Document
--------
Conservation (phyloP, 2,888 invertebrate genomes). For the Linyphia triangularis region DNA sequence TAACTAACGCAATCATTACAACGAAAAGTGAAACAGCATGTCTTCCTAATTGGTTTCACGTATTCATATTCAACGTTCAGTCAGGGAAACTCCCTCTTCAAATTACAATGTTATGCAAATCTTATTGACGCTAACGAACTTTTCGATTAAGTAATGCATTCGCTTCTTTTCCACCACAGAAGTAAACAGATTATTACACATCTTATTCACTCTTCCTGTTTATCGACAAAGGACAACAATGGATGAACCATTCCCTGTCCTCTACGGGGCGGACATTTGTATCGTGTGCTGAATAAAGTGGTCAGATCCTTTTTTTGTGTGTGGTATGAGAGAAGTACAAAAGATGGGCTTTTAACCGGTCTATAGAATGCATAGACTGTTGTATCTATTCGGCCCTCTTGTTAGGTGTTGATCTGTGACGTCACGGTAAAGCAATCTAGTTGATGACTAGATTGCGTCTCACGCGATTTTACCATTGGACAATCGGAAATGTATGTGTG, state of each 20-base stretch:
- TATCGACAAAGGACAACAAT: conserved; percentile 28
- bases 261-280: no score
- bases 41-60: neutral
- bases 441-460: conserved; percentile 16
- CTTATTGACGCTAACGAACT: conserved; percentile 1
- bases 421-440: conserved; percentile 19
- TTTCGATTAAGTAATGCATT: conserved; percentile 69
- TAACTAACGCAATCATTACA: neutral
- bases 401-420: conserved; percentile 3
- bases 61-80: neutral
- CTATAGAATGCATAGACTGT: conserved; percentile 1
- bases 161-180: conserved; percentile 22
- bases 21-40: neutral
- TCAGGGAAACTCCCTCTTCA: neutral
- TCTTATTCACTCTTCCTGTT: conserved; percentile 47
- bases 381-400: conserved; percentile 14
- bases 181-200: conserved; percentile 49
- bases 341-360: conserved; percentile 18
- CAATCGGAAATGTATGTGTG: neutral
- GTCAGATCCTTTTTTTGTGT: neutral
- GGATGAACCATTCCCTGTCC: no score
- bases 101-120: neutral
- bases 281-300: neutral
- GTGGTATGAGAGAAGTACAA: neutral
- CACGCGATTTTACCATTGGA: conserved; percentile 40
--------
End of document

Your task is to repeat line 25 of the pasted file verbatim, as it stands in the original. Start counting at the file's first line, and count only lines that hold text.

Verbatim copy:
- GTGGTATGAGAGAAGTACAA: neutral